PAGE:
Physician Financial Incentives in Managed Care: Resource Use, Quality and Cost Implications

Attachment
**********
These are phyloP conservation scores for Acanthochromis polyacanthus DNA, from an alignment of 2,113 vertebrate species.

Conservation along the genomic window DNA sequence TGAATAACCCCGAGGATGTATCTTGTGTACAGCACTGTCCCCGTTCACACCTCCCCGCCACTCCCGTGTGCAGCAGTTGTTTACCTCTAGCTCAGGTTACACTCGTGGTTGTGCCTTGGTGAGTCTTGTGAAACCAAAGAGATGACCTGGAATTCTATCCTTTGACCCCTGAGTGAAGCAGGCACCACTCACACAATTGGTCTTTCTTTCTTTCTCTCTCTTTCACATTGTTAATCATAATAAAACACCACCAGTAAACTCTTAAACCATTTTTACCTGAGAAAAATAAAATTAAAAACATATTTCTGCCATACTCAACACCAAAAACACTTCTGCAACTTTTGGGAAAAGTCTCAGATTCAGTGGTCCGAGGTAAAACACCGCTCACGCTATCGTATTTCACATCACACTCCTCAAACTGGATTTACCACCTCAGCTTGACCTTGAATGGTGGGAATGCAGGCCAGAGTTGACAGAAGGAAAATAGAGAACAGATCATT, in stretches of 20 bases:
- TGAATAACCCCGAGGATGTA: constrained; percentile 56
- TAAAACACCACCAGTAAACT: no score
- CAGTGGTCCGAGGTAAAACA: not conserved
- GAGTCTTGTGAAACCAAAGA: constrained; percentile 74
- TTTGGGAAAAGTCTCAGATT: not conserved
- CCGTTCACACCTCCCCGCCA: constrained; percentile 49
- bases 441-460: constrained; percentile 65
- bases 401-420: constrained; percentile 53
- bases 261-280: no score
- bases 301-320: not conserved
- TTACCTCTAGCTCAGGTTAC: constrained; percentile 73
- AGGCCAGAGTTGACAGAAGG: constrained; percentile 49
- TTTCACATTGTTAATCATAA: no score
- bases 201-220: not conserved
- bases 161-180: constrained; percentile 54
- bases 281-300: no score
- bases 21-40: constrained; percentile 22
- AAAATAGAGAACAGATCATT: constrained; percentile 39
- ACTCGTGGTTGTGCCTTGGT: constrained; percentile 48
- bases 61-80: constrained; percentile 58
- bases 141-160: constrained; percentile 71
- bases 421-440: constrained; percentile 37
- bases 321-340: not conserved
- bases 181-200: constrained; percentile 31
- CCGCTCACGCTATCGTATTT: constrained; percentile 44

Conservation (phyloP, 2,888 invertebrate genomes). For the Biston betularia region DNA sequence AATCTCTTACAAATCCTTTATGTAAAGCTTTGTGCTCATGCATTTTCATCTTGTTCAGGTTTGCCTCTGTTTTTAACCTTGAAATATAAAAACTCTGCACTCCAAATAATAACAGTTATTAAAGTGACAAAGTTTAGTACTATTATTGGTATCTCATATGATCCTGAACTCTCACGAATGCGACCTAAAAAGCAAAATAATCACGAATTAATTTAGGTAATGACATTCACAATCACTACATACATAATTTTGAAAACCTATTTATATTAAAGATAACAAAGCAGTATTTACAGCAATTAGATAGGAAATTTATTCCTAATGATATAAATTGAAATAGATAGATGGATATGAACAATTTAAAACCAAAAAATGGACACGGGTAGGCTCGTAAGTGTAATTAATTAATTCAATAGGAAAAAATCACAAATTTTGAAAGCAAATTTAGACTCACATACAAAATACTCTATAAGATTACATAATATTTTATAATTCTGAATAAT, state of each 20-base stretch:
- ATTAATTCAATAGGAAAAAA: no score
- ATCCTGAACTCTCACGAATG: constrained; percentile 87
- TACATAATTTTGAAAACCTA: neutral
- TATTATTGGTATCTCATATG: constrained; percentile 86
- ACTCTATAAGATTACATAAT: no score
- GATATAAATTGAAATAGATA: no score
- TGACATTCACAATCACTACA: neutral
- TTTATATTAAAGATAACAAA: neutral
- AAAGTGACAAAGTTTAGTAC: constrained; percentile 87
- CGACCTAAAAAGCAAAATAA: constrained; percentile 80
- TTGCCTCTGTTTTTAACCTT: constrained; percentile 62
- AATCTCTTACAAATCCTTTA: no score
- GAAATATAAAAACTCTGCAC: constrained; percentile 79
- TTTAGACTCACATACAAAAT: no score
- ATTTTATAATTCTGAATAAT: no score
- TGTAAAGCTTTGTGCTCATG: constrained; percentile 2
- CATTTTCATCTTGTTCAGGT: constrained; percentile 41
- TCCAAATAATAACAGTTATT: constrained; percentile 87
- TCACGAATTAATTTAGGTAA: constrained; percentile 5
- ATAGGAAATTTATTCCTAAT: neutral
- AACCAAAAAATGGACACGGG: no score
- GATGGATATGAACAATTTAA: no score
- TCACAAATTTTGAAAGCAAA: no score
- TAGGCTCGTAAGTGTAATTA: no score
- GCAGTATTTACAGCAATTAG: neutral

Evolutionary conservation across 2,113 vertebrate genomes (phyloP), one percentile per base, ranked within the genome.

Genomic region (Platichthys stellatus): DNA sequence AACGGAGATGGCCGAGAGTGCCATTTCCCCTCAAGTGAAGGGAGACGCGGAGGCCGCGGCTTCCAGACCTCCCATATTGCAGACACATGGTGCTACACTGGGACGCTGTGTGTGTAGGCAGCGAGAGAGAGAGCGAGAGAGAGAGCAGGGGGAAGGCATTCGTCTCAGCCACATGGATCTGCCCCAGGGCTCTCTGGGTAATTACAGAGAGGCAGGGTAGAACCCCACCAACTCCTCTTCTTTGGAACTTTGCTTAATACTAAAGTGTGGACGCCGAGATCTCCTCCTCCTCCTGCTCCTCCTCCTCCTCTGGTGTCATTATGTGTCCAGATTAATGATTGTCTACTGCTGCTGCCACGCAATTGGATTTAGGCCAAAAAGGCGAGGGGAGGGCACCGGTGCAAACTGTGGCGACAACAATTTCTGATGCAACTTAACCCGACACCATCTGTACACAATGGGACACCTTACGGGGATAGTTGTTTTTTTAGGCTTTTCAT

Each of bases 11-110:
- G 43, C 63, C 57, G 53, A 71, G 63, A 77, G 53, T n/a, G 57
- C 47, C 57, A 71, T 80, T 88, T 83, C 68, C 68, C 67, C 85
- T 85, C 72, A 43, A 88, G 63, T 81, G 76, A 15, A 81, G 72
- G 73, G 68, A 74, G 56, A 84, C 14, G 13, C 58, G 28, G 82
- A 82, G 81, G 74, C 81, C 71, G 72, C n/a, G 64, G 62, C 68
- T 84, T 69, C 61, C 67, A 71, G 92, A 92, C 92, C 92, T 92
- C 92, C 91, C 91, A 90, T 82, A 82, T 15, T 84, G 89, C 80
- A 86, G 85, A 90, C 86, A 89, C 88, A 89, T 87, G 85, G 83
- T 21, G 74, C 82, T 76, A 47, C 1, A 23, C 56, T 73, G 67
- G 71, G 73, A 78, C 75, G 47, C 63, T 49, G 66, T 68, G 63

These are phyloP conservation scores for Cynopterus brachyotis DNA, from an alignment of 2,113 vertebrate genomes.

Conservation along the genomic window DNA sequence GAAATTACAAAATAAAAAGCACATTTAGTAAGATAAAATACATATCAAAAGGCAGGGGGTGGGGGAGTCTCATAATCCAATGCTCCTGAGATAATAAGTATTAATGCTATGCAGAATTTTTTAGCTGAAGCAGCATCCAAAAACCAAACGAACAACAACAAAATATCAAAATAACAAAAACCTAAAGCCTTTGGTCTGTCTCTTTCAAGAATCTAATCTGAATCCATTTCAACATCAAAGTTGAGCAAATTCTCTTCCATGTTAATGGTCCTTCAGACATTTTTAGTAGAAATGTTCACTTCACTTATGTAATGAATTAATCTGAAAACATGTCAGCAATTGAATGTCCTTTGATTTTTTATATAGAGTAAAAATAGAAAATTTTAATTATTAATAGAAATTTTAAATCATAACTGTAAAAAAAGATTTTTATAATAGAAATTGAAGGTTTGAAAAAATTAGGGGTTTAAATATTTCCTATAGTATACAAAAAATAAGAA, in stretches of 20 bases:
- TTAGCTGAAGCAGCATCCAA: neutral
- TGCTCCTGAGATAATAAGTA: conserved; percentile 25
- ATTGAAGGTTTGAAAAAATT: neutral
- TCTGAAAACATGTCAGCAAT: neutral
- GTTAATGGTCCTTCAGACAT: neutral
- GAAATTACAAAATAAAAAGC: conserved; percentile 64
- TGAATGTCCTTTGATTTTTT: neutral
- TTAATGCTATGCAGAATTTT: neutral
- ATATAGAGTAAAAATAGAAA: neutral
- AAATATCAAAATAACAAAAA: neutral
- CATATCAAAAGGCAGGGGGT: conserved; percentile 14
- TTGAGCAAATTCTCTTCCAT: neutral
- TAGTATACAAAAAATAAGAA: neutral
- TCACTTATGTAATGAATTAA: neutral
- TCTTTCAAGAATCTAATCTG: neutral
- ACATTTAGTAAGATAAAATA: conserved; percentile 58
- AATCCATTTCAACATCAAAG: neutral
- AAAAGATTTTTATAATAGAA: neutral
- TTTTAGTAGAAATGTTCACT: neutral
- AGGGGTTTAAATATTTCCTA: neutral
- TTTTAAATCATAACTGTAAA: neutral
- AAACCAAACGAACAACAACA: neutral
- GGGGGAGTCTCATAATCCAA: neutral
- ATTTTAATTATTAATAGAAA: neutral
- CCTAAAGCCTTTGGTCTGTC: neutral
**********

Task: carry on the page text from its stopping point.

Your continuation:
Patients with health insurance do not make the most cost conscious healthcare decisions since they bear only a fraction of the total cost of medical care. Managed care advocates point to financial incentives as a way to reduce wasteful resource use. However, physicians with managed care contracts feel financial pressures designed to reduce waste may also limit medically necessary services and adversely impact the quality of patient care. In light of a growing public and professional distrust of the motives behind offering financial incentives, the economic theory of agency is used to illustrate how financial contracts designed to reduce wasteful resource use influence physician behavior. A review of the literature was conducted to determine the effects of financial incentives on resource use, cost and the quality of medical care. The method used to undertake this literature review followed the approach set forth in the Cochrane Collaboration handbook. This review revealed that much of the empirical evidence on the effect of managed care on physician behavior compared the experiences of traditional indemnity plan enrollees with health maintenance organization enrollees. Published studies are outdated and are influenced by statistical problems including both patient and physician selection bias. With respect to the newer types of managed care organizations, there is a paucity of information on the effects of financial incentives on physician behavior. Despite the lack of empirical evidence, the perception remains that managed care financial incentives are perverse in that they induce physicians to take actions that compromise quality of care. To evaluate the legitimacy of these concerns, research on how physician contractual arrangements influence the cost and quality of care in the newer types of plans is needed. In the absence of such research, political rhetoric bent by anecdotal evidence will continue to influence public policy and undermine managed care.
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